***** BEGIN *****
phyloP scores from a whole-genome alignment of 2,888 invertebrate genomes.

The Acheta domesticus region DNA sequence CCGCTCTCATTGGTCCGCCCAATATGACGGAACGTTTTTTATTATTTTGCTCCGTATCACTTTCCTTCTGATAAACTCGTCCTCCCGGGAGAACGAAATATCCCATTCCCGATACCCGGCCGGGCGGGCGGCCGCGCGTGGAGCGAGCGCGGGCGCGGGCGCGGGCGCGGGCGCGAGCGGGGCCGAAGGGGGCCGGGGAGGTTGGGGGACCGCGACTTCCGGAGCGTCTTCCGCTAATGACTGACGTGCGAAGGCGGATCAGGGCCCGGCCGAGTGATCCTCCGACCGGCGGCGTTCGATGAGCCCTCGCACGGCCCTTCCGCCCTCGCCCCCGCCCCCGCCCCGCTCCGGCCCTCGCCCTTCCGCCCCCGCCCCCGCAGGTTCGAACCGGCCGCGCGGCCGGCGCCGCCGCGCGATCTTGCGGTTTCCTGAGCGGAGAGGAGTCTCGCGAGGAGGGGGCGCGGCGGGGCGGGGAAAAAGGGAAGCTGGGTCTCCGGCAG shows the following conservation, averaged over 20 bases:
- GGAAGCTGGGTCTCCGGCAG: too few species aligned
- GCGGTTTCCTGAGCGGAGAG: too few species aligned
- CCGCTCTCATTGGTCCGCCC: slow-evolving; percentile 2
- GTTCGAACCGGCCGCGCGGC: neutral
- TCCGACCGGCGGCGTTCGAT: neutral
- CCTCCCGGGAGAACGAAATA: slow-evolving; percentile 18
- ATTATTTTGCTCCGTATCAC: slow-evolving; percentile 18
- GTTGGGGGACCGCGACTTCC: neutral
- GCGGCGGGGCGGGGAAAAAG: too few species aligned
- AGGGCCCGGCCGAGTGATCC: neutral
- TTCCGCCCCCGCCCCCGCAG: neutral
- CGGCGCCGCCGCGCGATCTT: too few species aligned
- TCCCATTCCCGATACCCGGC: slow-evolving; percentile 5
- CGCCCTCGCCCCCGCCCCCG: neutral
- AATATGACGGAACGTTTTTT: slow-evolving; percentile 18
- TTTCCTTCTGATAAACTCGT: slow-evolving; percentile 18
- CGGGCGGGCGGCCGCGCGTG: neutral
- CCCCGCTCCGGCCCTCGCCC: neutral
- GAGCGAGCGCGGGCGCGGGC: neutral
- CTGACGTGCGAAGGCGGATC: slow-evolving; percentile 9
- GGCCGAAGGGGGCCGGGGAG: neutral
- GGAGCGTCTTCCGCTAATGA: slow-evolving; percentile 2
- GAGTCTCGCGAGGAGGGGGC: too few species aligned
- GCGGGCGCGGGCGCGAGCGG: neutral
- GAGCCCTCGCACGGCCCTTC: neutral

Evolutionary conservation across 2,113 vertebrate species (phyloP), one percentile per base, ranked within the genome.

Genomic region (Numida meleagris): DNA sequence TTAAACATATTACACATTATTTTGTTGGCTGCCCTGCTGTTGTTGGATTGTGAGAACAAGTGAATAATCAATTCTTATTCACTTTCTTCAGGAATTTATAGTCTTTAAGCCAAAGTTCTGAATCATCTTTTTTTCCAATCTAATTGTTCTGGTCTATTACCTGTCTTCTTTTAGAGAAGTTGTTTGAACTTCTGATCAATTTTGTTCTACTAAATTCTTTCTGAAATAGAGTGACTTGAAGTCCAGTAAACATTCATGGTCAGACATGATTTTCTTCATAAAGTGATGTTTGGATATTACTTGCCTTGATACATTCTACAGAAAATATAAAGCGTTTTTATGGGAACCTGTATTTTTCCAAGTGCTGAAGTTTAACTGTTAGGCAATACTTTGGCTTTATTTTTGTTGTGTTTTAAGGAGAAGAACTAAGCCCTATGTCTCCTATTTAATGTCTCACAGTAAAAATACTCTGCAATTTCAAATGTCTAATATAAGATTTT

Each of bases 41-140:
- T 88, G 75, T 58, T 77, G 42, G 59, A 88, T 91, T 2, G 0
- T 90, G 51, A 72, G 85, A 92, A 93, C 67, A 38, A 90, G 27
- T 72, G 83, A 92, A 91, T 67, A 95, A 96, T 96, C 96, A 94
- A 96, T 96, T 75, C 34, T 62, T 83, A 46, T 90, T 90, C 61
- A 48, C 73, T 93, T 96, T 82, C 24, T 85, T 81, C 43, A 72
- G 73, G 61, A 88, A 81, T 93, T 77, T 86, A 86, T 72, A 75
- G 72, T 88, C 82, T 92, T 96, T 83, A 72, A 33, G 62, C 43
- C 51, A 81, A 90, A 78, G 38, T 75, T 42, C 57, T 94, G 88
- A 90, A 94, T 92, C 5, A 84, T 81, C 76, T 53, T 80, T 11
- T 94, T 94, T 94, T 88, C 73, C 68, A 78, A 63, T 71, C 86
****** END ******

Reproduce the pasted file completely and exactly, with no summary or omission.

phyloP scores from a whole-genome alignment of 2,888 invertebrate genomes.

The Acheta domesticus region DNA sequence CCGCTCTCATTGGTCCGCCCAATATGACGGAACGTTTTTTATTATTTTGCTCCGTATCACTTTCCTTCTGATAAACTCGTCCTCCCGGGAGAACGAAATATCCCATTCCCGATACCCGGCCGGGCGGGCGGCCGCGCGTGGAGCGAGCGCGGGCGCGGGCGCGGGCGCGGGCGCGAGCGGGGCCGAAGGGGGCCGGGGAGGTTGGGGGACCGCGACTTCCGGAGCGTCTTCCGCTAATGACTGACGTGCGAAGGCGGATCAGGGCCCGGCCGAGTGATCCTCCGACCGGCGGCGTTCGATGAGCCCTCGCACGGCCCTTCCGCCCTCGCCCCCGCCCCCGCCCCGCTCCGGCCCTCGCCCTTCCGCCCCCGCCCCCGCAGGTTCGAACCGGCCGCGCGGCCGGCGCCGCCGCGCGATCTTGCGGTTTCCTGAGCGGAGAGGAGTCTCGCGAGGAGGGGGCGCGGCGGGGCGGGGAAAAAGGGAAGCTGGGTCTCCGGCAG shows the following conservation, averaged over 20 bases:
- GGAAGCTGGGTCTCCGGCAG: too few species aligned
- GCGGTTTCCTGAGCGGAGAG: too few species aligned
- CCGCTCTCATTGGTCCGCCC: slow-evolving; percentile 2
- GTTCGAACCGGCCGCGCGGC: neutral
- TCCGACCGGCGGCGTTCGAT: neutral
- CCTCCCGGGAGAACGAAATA: slow-evolving; percentile 18
- ATTATTTTGCTCCGTATCAC: slow-evolving; percentile 18
- GTTGGGGGACCGCGACTTCC: neutral
- GCGGCGGGGCGGGGAAAAAG: too few species aligned
- AGGGCCCGGCCGAGTGATCC: neutral
- TTCCGCCCCCGCCCCCGCAG: neutral
- CGGCGCCGCCGCGCGATCTT: too few species aligned
- TCCCATTCCCGATACCCGGC: slow-evolving; percentile 5
- CGCCCTCGCCCCCGCCCCCG: neutral
- AATATGACGGAACGTTTTTT: slow-evolving; percentile 18
- TTTCCTTCTGATAAACTCGT: slow-evolving; percentile 18
- CGGGCGGGCGGCCGCGCGTG: neutral
- CCCCGCTCCGGCCCTCGCCC: neutral
- GAGCGAGCGCGGGCGCGGGC: neutral
- CTGACGTGCGAAGGCGGATC: slow-evolving; percentile 9
- GGCCGAAGGGGGCCGGGGAG: neutral
- GGAGCGTCTTCCGCTAATGA: slow-evolving; percentile 2
- GAGTCTCGCGAGGAGGGGGC: too few species aligned
- GCGGGCGCGGGCGCGAGCGG: neutral
- GAGCCCTCGCACGGCCCTTC: neutral

Evolutionary conservation across 2,113 vertebrate species (phyloP), one percentile per base, ranked within the genome.

Genomic region (Numida meleagris): DNA sequence TTAAACATATTACACATTATTTTGTTGGCTGCCCTGCTGTTGTTGGATTGTGAGAACAAGTGAATAATCAATTCTTATTCACTTTCTTCAGGAATTTATAGTCTTTAAGCCAAAGTTCTGAATCATCTTTTTTTCCAATCTAATTGTTCTGGTCTATTACCTGTCTTCTTTTAGAGAAGTTGTTTGAACTTCTGATCAATTTTGTTCTACTAAATTCTTTCTGAAATAGAGTGACTTGAAGTCCAGTAAACATTCATGGTCAGACATGATTTTCTTCATAAAGTGATGTTTGGATATTACTTGCCTTGATACATTCTACAGAAAATATAAAGCGTTTTTATGGGAACCTGTATTTTTCCAAGTGCTGAAGTTTAACTGTTAGGCAATACTTTGGCTTTATTTTTGTTGTGTTTTAAGGAGAAGAACTAAGCCCTATGTCTCCTATTTAATGTCTCACAGTAAAAATACTCTGCAATTTCAAATGTCTAATATAAGATTTT

Each of bases 41-140:
- T 88, G 75, T 58, T 77, G 42, G 59, A 88, T 91, T 2, G 0
- T 90, G 51, A 72, G 85, A 92, A 93, C 67, A 38, A 90, G 27
- T 72, G 83, A 92, A 91, T 67, A 95, A 96, T 96, C 96, A 94
- A 96, T 96, T 75, C 34, T 62, T 83, A 46, T 90, T 90, C 61
- A 48, C 73, T 93, T 96, T 82, C 24, T 85, T 81, C 43, A 72
- G 73, G 61, A 88, A 81, T 93, T 77, T 86, A 86, T 72, A 75
- G 72, T 88, C 82, T 92, T 96, T 83, A 72, A 33, G 62, C 43
- C 51, A 81, A 90, A 78, G 38, T 75, T 42, C 57, T 94, G 88
- A 90, A 94, T 92, C 5, A 84, T 81, C 76, T 53, T 80, T 11
- T 94, T 94, T 94, T 88, C 73, C 68, A 78, A 63, T 71, C 86